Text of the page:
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Ship Shape Yields...
11/11/2005 12:00 am EST
"Shipping stocks offer high double-digit yields," says income expert Carla Pasternak. "But you'll need to do some digging, as some of the best deals are often found among the lesser known names." Here, she looks at some favorites in the sector.
"Finding juicy yields on tanker stocks is the easy part. After all, the group sports an average yield of 6.6% and rising. However, the most difficult task for investors is uncovering stocks that are generating sufficient cash flows to keep paying dividends at a steady or increasing rate year after year. Overall, tanker stocks have been in a downtrend since March, and most are currently trading near their 52-week lows. The silver lining for income investors is that the recent pullback in share prices has caused yields to soar.
"Among dry bulk shippers, Eagle Bulk Shipping (EGLE NASDAQ) is the new kid on the block, having gone public in June. It owns the largest fleet of small-sized dry bulk carriers in the US. The vessels ship iron ore, coal, grain, cement, and fertilizer around the world. Its 13-ship fleet is contracted under attractive longer-term charters of one to three years. This strategy ensures stable cash flow and high utilization rates that, in turn, support steady dividend payouts.
"Eagle's shares have been more stable than many of its peers and have been trading above their $14 issue price for the past couple of months. The 180-day holding period expires on December 17th, so we may see some downward pressure on the shares at that time. But that is probably already factored into the current price. The company said it plans to increase its next quarterly dividend to 57 cents, payable in February 2006. At that rate, the stock yields 15.8%."
"US Shipping Partners LP (USS NYSE) sticks close to home. Its 16 tankers and tugboats move along the US coastline, carrying petroleum products from one refinery to another for processing. Its longer-term contracts ensure relatively predictable cash flow and dividend payments. Formed in 2002, USS went public in late 2004. USS is a limited partnership. That means the company passes through to shareholders most of its earnings, resulting in an impressive dividend yield of 7.6%.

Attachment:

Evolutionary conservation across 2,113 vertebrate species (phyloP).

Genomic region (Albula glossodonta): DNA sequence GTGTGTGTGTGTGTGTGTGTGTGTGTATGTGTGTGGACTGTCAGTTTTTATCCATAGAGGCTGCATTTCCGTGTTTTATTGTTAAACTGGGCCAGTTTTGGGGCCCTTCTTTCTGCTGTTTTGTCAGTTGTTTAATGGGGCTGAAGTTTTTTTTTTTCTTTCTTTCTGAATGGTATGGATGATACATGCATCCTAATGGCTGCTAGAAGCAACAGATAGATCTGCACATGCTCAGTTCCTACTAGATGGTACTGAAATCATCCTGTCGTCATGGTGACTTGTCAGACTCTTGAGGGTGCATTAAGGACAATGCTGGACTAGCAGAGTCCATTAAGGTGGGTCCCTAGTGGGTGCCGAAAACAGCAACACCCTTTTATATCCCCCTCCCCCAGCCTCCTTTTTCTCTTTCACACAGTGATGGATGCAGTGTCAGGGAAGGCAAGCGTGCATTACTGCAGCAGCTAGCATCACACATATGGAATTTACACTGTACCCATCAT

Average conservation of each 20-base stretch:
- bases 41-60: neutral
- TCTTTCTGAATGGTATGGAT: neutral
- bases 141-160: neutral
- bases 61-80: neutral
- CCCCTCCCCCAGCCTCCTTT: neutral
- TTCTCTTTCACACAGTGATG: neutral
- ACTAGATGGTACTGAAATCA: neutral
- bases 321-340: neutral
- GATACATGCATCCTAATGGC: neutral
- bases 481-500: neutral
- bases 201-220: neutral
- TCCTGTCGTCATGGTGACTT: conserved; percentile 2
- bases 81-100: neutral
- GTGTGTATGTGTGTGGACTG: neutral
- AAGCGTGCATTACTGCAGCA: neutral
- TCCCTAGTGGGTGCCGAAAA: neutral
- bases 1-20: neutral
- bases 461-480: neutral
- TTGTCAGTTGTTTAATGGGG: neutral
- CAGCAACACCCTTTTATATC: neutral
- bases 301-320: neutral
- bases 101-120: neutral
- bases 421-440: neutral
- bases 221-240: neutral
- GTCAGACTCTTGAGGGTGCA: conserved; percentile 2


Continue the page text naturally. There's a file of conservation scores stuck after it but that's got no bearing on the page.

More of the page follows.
"Although US Shipping is too new to have a long dividend track record, the three solid quarterly payments bode well for the future. Since part of the distribution from limited partnerships doesn't qualify for the reduced 15% tax rate, investors may want to hold USS shares in a tax-advantaged account. Earnings are expected to dip this quarter, partly as a result of refinery shutdowns in the Gulf Coast. Trading at the low end of its 52-week range, with a p/e about 17 times this year's estimated earnings, USS appears attractively priced.
"Transporting liquid petroleum products like gasoline is just one of the businesses of Martin Midstream Partners LP (MMLP NASDAQ); the company also owns shipping terminals, sells liquefied natural gas, makes fertilizers, and stores sulfur. This diversified income stream provides the limited partnership with stable cash flows and a steady dividend base. Its fleet of 53 barges and tugboats moves bulk liquids for refineries in the Gulf Coast region of the US.
"Martin Midstream has grown by quickly and efficiently integrating a series of acquisitions since going public three years ago. As a result, earnings have increased a robust 30% a year for the past three years. It has paid regular quarterly dividends at an increasing rate every quarter since January 2003. The planned quarterly dividend payment of 57 cents per unit brings the stock's forward yield to 7.1%. As a limited partnership, the stock is best held in a tax-deferred account. P riced at just 17 times next year's earnings, the shares seem like a bargain.
"Overall, I consider all three of the companies-EGLE, USS, and MMLP- to be relatively safe bets in a very unpredictable corner of the income universe. For the yield-hungry investor, Eagle is obviously the top choice in this group. However, keep in mind that it also has the shortest track record. At the other end of the spectrum, Martin Midstream offers the safest distribution and is a proven dividend-grower. Meanwhile, U.S. Shipping has an enticing yield, and given the company's long-term charters, its distributions should be secure."
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